Tosca – j.a.c.

Richard Dorfmeister of Kruder & Dorfmeister is half of Tosca, and his influence on this record is clearly obvious, given its ethereal rhythms, heavy yet lazy bass lines, and a soundstage full of ambient effects that stretch way beyond speaker boundaries.

j.a.c. was mastered at Caylx Studios in Berlin. Combining ultra-quiet surfaces and spreading the tracks out over three slabs of vinyl, this album breathes in a way the CD does not, and gives the music a much more open, organic feel. There is much dynamic range here; it begs to be played at club levels. The original CD is even slightly quieter, but feels more compressed through the midband and high frequencies, sounding crunchier and more digital on top.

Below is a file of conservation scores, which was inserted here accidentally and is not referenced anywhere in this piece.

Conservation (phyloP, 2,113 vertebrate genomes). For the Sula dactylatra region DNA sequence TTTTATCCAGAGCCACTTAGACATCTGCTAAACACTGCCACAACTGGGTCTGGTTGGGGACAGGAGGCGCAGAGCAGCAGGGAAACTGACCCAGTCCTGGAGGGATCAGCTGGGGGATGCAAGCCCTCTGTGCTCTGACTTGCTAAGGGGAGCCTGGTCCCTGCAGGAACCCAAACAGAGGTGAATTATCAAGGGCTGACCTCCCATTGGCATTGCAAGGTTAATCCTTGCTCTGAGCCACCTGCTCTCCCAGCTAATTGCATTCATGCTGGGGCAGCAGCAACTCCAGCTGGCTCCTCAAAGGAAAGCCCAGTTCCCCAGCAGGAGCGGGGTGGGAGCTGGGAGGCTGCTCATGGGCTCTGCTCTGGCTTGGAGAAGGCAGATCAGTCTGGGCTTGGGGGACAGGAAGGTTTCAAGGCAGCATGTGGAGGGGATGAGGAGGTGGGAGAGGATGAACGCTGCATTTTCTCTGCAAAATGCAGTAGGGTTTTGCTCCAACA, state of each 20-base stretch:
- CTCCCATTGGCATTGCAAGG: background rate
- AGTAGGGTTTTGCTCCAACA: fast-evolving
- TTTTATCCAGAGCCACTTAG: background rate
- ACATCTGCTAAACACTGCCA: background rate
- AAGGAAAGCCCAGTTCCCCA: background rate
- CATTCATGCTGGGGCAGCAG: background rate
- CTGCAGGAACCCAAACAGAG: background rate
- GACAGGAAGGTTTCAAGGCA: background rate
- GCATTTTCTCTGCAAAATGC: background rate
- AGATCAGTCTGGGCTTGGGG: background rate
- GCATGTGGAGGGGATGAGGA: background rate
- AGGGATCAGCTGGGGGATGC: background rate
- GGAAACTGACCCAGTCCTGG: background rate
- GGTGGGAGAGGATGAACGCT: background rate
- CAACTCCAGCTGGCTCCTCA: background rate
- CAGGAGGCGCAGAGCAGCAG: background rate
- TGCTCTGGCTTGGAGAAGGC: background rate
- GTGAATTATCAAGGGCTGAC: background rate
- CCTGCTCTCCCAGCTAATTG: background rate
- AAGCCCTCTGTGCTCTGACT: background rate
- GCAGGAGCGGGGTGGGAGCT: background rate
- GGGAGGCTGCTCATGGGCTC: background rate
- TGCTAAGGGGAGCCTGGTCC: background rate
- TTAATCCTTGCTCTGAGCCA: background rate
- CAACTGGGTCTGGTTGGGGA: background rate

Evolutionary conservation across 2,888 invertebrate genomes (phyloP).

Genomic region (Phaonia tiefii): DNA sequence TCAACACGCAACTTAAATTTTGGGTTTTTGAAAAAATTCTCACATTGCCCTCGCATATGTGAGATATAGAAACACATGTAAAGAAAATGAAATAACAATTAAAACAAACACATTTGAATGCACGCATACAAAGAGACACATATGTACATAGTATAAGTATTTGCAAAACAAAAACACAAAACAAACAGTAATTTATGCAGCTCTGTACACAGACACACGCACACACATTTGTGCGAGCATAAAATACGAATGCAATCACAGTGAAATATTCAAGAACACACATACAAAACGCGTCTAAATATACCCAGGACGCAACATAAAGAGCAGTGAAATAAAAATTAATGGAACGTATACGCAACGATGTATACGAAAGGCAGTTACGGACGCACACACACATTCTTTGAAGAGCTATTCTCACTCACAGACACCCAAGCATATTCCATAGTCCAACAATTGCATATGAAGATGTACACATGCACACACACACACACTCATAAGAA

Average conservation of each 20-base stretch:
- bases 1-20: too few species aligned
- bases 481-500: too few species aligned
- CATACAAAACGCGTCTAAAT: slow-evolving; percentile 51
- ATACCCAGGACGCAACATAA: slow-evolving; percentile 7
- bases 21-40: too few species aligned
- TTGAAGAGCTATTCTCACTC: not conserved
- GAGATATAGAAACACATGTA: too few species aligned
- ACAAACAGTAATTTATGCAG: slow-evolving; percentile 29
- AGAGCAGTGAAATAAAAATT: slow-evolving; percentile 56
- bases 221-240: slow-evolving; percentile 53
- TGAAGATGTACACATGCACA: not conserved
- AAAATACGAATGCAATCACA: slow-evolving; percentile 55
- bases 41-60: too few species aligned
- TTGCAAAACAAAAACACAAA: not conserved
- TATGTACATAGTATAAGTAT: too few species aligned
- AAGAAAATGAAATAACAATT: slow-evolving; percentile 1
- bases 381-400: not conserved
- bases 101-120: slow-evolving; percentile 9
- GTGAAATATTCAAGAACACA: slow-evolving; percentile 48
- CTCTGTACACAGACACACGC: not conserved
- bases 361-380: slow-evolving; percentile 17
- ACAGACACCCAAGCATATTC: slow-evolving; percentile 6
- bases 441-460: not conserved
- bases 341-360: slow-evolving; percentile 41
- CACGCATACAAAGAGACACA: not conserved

Vide, “Zuri,” with its opening percussion and cymbal play. Where the CD sounds lifeless and flat, the LP possesses a much more realistic timbre. When the acoustic guitar eases into the mix, it has a very distinct space on the LP. On the CD, it is decidedly vague, sounding almost out of phase.  This is typical of the entire album, going back and forth between LP and CD, with the analog always getting the nod for palpability.

If you’re a fan of The K&D Sessions, you’ll want to add j.a.c. to your vinyl collection. -Jeff Dorgay

K7, 3LP